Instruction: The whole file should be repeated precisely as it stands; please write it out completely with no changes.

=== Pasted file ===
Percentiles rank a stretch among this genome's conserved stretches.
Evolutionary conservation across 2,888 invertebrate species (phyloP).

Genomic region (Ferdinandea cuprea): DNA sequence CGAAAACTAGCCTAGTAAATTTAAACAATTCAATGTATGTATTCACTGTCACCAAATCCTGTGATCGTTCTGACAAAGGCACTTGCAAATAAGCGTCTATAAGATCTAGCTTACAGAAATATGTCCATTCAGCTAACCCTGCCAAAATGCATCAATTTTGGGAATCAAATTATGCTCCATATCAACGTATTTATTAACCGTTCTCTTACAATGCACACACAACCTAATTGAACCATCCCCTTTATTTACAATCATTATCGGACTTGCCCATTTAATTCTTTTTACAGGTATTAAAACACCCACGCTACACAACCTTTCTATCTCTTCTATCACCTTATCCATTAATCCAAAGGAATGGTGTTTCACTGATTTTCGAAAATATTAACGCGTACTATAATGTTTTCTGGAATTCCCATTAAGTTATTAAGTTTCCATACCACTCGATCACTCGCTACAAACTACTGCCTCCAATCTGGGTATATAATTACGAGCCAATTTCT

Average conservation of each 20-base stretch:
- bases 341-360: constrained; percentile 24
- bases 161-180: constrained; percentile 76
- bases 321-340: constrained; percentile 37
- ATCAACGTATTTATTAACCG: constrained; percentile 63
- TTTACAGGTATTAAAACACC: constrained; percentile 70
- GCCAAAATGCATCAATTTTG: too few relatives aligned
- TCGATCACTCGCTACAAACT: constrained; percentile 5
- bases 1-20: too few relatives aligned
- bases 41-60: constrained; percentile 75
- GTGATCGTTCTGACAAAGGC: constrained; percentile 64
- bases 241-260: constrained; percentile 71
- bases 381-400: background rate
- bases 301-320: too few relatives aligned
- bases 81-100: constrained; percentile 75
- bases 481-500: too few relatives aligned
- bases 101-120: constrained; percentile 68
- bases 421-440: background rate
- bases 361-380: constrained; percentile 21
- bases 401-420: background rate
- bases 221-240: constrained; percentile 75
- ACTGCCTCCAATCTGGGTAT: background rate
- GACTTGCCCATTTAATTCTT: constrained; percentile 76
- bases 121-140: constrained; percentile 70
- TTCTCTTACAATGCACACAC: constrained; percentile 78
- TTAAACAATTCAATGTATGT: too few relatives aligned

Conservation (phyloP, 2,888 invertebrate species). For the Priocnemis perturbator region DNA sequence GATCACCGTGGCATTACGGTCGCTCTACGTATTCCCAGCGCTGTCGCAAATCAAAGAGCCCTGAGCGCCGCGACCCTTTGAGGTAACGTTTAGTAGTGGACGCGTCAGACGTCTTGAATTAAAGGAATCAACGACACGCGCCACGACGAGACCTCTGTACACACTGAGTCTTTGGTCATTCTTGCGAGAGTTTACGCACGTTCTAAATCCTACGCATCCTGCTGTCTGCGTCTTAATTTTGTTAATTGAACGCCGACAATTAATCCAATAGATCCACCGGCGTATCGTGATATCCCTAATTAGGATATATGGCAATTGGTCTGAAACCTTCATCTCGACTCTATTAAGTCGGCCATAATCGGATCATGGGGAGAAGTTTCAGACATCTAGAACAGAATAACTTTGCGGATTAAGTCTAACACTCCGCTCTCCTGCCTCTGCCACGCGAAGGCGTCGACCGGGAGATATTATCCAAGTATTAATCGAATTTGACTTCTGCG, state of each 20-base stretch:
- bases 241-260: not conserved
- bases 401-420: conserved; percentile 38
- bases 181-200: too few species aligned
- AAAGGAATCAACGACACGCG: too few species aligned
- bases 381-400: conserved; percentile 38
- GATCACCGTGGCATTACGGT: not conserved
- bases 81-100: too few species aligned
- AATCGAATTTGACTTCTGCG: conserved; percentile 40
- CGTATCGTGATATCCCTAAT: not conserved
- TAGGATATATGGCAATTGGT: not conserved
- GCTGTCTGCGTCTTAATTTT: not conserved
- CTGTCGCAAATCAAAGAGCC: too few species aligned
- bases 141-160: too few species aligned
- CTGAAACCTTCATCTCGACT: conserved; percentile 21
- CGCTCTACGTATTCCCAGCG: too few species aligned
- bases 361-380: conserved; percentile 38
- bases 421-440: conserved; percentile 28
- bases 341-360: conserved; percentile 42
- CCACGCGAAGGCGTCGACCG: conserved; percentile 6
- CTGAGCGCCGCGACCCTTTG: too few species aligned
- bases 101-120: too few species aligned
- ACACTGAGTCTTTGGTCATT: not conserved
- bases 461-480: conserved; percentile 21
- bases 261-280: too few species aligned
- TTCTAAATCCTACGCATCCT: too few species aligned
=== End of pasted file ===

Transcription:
Percentiles rank a stretch among this genome's conserved stretches.
Evolutionary conservation across 2,888 invertebrate species (phyloP).

Genomic region (Ferdinandea cuprea): DNA sequence CGAAAACTAGCCTAGTAAATTTAAACAATTCAATGTATGTATTCACTGTCACCAAATCCTGTGATCGTTCTGACAAAGGCACTTGCAAATAAGCGTCTATAAGATCTAGCTTACAGAAATATGTCCATTCAGCTAACCCTGCCAAAATGCATCAATTTTGGGAATCAAATTATGCTCCATATCAACGTATTTATTAACCGTTCTCTTACAATGCACACACAACCTAATTGAACCATCCCCTTTATTTACAATCATTATCGGACTTGCCCATTTAATTCTTTTTACAGGTATTAAAACACCCACGCTACACAACCTTTCTATCTCTTCTATCACCTTATCCATTAATCCAAAGGAATGGTGTTTCACTGATTTTCGAAAATATTAACGCGTACTATAATGTTTTCTGGAATTCCCATTAAGTTATTAAGTTTCCATACCACTCGATCACTCGCTACAAACTACTGCCTCCAATCTGGGTATATAATTACGAGCCAATTTCT

Average conservation of each 20-base stretch:
- bases 341-360: constrained; percentile 24
- bases 161-180: constrained; percentile 76
- bases 321-340: constrained; percentile 37
- ATCAACGTATTTATTAACCG: constrained; percentile 63
- TTTACAGGTATTAAAACACC: constrained; percentile 70
- GCCAAAATGCATCAATTTTG: too few relatives aligned
- TCGATCACTCGCTACAAACT: constrained; percentile 5
- bases 1-20: too few relatives aligned
- bases 41-60: constrained; percentile 75
- GTGATCGTTCTGACAAAGGC: constrained; percentile 64
- bases 241-260: constrained; percentile 71
- bases 381-400: background rate
- bases 301-320: too few relatives aligned
- bases 81-100: constrained; percentile 75
- bases 481-500: too few relatives aligned
- bases 101-120: constrained; percentile 68
- bases 421-440: background rate
- bases 361-380: constrained; percentile 21
- bases 401-420: background rate
- bases 221-240: constrained; percentile 75
- ACTGCCTCCAATCTGGGTAT: background rate
- GACTTGCCCATTTAATTCTT: constrained; percentile 76
- bases 121-140: constrained; percentile 70
- TTCTCTTACAATGCACACAC: constrained; percentile 78
- TTAAACAATTCAATGTATGT: too few relatives aligned

Conservation (phyloP, 2,888 invertebrate species). For the Priocnemis perturbator region DNA sequence GATCACCGTGGCATTACGGTCGCTCTACGTATTCCCAGCGCTGTCGCAAATCAAAGAGCCCTGAGCGCCGCGACCCTTTGAGGTAACGTTTAGTAGTGGACGCGTCAGACGTCTTGAATTAAAGGAATCAACGACACGCGCCACGACGAGACCTCTGTACACACTGAGTCTTTGGTCATTCTTGCGAGAGTTTACGCACGTTCTAAATCCTACGCATCCTGCTGTCTGCGTCTTAATTTTGTTAATTGAACGCCGACAATTAATCCAATAGATCCACCGGCGTATCGTGATATCCCTAATTAGGATATATGGCAATTGGTCTGAAACCTTCATCTCGACTCTATTAAGTCGGCCATAATCGGATCATGGGGAGAAGTTTCAGACATCTAGAACAGAATAACTTTGCGGATTAAGTCTAACACTCCGCTCTCCTGCCTCTGCCACGCGAAGGCGTCGACCGGGAGATATTATCCAAGTATTAATCGAATTTGACTTCTGCG, state of each 20-base stretch:
- bases 241-260: not conserved
- bases 401-420: conserved; percentile 38
- bases 181-200: too few species aligned
- AAAGGAATCAACGACACGCG: too few species aligned
- bases 381-400: conserved; percentile 38
- GATCACCGTGGCATTACGGT: not conserved
- bases 81-100: too few species aligned
- AATCGAATTTGACTTCTGCG: conserved; percentile 40
- CGTATCGTGATATCCCTAAT: not conserved
- TAGGATATATGGCAATTGGT: not conserved
- GCTGTCTGCGTCTTAATTTT: not conserved
- CTGTCGCAAATCAAAGAGCC: too few species aligned
- bases 141-160: too few species aligned
- CTGAAACCTTCATCTCGACT: conserved; percentile 21
- CGCTCTACGTATTCCCAGCG: too few species aligned
- bases 361-380: conserved; percentile 38
- bases 421-440: conserved; percentile 28
- bases 341-360: conserved; percentile 42
- CCACGCGAAGGCGTCGACCG: conserved; percentile 6
- CTGAGCGCCGCGACCCTTTG: too few species aligned
- bases 101-120: too few species aligned
- ACACTGAGTCTTTGGTCATT: not conserved
- bases 461-480: conserved; percentile 21
- bases 261-280: too few species aligned
- TTCTAAATCCTACGCATCCT: too few species aligned